Newly found monster Martian volcano might be hiding an icy secret

The newly discovered volcano has monster-sized company in the form of three other gigantic Martian volcanoes.  Background image: NASA Mars Global Surveyor (MGS) Mars Orbiter Laser Altimeter (MOLA) digital elevation model. Geologic interpretation & annotations by Pascal Lee and Sourabh Shubham 2024 – View 3 Images

Since our Mars imaging experiments began with Mariner 9 in 1971, we’ve known that the Red Planet has seen its share of volcanic activity. In fact, in less than a year after it entered orbit, the spacecraft had already detected 20 volcanoes on the planet’s surface. While these volcanoes are generally consigned to ancient Martian history, just a few years ago, it was determined that a large lake of liquid water found beneath the ice at Mars’ south pole was likely due to underground volcanic activity. And more recently, it was found that a plume of magma is likely forcing its way through the planet’s mantle.

Adding more data to Mars’ fiery history, researchers have announced at the 55th Lunar and Planetary Science Conference that their newly identified volcano measures 9,022 meters (29,600 feet) in elevation and covers 450 kilometers (280 miles) in width. It has been temporarily dubbed “Noctis Volcano” due to its location at the boundary of the maze-like region of the planet called Noctis Labyrinthus and the huge canyons of the Valles Marineris. It is also located in an area hosting three other giant Martian volcanoes: Ascraeus Mons, Pavonis Mons, and Arsia Mons.

The volcano has been temporarily called “Noctis Volcano” due to its proximity to the Noctis Labyrinthus.  Background image: NASA/USGS Mars globe. Geologic interpretation and annotations by Pascal Lee and Sourabh Shubham 2024

The researchers discovered the volcano almost by accident as they analyzed data from multiple Mars missions including Mariner 9, Mars Odyssey, Mars Express, and others.

“We were examining the geology of an area where we had found the remains of a glacier last year when we realized we were inside a huge and deeply eroded volcano,” said lead study author Pascal Lee, planetary scientist with the SETI Institute and the Mars Institute. Basically, the volcano is so massive that it was hiding in plain sight.

The researchers say that based on erosion patterns the volcano has been active for a very long time, and add they don’t as of yet have a guess as to whether it might erupt again. They do believe though, that the volcanic ash might well be hiding a large sheet of glacial ice beneath it, which could prove to be extremely important for future visitors to the Red Planet.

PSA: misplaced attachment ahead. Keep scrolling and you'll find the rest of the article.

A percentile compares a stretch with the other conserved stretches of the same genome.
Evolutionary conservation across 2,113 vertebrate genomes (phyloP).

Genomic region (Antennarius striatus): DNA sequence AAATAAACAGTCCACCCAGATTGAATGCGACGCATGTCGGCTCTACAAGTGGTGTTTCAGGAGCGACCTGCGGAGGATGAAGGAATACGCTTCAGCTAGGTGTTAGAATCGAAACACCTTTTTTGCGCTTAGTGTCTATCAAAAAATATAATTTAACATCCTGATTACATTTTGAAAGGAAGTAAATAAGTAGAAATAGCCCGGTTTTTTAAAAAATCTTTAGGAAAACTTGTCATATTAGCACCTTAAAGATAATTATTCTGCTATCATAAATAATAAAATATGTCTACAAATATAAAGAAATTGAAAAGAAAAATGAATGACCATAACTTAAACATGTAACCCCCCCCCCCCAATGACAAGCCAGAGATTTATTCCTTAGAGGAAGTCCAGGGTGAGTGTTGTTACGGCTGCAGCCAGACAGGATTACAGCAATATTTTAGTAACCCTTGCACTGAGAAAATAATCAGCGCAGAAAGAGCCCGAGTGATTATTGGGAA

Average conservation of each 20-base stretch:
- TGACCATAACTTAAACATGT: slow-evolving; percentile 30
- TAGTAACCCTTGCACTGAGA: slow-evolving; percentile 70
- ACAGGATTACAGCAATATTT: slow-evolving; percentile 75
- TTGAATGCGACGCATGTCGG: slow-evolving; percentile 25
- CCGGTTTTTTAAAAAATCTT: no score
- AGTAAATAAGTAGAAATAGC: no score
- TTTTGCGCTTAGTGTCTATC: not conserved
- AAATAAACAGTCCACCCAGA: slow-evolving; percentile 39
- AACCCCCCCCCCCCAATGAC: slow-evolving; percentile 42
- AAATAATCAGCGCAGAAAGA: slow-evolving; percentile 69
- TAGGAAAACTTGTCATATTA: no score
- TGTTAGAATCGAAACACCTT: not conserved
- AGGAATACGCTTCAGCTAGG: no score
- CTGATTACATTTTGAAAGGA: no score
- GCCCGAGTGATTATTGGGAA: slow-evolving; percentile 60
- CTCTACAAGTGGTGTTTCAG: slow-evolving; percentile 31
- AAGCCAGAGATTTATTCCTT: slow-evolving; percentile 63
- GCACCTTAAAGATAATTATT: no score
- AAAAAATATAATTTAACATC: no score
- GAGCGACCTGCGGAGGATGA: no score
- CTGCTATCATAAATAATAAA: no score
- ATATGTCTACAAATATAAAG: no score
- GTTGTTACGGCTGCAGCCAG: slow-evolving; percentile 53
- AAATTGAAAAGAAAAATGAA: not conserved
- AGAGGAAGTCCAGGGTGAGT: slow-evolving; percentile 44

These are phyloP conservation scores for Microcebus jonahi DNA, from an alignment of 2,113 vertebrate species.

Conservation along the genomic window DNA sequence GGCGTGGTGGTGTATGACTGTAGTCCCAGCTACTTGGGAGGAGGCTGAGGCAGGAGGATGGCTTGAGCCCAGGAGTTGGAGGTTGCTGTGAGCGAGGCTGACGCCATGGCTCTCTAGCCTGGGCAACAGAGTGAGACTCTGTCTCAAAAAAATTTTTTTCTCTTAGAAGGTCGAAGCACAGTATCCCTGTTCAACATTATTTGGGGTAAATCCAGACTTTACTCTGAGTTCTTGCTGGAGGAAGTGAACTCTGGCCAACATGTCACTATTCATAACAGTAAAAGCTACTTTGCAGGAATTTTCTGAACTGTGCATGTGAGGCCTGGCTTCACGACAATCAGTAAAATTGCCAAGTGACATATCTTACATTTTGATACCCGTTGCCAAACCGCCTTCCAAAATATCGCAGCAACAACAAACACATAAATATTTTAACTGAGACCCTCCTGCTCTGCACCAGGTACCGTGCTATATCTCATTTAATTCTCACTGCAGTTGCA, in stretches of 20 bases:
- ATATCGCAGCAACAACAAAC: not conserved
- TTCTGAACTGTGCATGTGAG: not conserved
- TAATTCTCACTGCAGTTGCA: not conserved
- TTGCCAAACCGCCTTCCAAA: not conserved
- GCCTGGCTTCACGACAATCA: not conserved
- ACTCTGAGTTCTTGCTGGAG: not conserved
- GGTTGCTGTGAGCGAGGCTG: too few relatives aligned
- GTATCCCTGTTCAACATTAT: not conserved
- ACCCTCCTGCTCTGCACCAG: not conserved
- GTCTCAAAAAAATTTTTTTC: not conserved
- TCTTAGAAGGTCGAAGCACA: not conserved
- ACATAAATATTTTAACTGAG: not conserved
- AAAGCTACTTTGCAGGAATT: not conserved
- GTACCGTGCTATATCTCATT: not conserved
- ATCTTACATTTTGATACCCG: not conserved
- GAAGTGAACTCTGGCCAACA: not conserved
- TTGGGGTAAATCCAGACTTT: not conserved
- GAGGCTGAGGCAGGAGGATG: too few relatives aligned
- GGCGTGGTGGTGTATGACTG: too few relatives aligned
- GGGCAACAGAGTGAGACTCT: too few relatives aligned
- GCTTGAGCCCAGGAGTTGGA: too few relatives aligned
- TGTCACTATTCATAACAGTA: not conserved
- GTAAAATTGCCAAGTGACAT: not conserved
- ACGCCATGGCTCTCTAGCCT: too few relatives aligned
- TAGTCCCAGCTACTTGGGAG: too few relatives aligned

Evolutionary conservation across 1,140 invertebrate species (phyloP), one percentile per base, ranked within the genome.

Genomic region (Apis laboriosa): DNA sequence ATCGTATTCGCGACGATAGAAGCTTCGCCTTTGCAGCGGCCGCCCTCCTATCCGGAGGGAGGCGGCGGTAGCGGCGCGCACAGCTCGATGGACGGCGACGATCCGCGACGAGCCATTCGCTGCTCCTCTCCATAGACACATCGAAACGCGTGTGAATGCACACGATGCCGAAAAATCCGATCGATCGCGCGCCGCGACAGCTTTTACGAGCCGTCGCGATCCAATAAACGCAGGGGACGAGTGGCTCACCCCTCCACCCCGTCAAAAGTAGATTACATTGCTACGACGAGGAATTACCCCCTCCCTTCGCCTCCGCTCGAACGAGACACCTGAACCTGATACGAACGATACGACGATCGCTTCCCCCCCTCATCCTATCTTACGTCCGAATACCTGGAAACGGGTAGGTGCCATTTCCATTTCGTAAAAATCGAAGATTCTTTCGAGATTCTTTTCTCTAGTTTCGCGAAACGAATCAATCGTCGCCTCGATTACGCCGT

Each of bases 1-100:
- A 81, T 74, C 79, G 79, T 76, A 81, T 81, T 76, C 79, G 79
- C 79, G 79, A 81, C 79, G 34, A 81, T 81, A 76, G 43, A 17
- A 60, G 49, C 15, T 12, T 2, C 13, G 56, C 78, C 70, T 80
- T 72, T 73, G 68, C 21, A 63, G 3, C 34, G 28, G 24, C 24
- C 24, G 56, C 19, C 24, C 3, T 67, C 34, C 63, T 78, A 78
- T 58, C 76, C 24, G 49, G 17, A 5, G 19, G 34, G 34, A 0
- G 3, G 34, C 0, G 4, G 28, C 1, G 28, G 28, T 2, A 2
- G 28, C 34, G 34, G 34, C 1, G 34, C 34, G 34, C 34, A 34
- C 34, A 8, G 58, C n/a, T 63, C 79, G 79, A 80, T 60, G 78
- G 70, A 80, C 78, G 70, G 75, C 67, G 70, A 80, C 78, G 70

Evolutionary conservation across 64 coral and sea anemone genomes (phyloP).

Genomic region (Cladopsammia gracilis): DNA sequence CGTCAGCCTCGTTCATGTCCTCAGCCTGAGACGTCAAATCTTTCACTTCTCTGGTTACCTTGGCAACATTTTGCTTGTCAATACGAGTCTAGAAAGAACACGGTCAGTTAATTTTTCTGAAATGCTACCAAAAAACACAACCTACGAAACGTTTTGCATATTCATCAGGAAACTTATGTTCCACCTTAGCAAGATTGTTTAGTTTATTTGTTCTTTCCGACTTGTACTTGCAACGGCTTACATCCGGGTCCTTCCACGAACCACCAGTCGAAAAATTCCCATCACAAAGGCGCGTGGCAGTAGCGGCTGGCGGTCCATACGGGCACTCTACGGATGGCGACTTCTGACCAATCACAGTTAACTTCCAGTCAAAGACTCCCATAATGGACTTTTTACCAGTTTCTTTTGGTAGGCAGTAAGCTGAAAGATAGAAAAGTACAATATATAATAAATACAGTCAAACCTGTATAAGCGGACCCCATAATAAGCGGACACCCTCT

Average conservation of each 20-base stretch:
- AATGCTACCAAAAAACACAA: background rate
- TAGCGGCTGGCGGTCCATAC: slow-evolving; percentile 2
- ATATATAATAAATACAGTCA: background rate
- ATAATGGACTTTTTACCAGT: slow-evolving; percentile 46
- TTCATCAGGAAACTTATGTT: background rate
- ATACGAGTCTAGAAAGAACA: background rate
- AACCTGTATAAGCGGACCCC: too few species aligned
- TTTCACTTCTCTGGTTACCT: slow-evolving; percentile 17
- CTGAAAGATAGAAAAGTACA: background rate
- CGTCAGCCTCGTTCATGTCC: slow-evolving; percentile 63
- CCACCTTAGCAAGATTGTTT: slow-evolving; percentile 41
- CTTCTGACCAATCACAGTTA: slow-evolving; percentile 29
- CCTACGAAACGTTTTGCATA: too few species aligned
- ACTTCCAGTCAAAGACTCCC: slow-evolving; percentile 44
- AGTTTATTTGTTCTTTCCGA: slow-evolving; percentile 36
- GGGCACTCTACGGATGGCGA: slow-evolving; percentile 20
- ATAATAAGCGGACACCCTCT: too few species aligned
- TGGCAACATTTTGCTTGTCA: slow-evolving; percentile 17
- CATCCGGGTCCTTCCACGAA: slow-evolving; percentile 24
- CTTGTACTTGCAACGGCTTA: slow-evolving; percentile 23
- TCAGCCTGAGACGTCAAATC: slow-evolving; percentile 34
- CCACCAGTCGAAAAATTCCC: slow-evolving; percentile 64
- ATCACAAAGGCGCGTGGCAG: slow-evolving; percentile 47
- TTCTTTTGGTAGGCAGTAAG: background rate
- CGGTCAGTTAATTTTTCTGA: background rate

“This area of Mars is known to have a wide variety of hydrated minerals spanning a long stretch of Martian history,” explained Sourabh Shubham, a graduate student at the University of Maryland’s Department of Geology and the study’s co-author. “A volcanic setting for these minerals had long been suspected. So, it may not be too surprising to find a volcano here. In some sense, this large volcano is a long-sought ‘smoking gun.'”

To confirm that the geologic features they discovered were in fact indicative of a volcano, the researchers point to a central summit with slopes leading away from it in all directions to a distance of 225 km (140 mi). There is also a caldera remnant in the center, and the areas surrounding the volcano are rich in lava flows and pyroclastic deposits, a mix of particles spewed out from an active volcano including ash, cinders, and pumice.

Adding to the theory that there is ice beneath the volcano, the team also revealed that there’s a 5,000-sq-km (1,930-sq-mile) range of blister-like mounds inside the volcano’s perimeter, that were likely caused by steam venting that happens when hot volcanic material lands on a water or ice base.

The glacial ice is likely buried near the base of the Noctis Volcano as shown here.  Background images: NASA Mars Reconnaissance Orbiter (MRO) High-Resolution Imaging Science Experiment (HiRISE), Context Imager (CTX), and Compact Reconnaissance Imaging Spectrometer for Mars (CRISM). Geologic interpretation and annotations by Pascal Lee and Sourabh Shubham

The fire-and-ice nature of the area has the research team excited to target it in future Mars expeditions.

“It’s really a combination of things that makes the Noctis Volcano site exceptionally exciting,” said Lee. “It’s an ancient and long-lived volcano so deeply eroded that you could hike, drive, or fly through it to examine, sample, and date different parts of its interior to study Mars’ evolution through time. It has also had a long history of heat interacting with water and ice, which makes it a prime location for astrobiology and our search for signs of life. Finally, with glacier ice likely still preserved near the surface in a relatively warm equatorial region on Mars, the place is looking very attractive for robotic and human exploration.”

You can read the research paper here.

Source: SETI Institute  View gallery – 3 images


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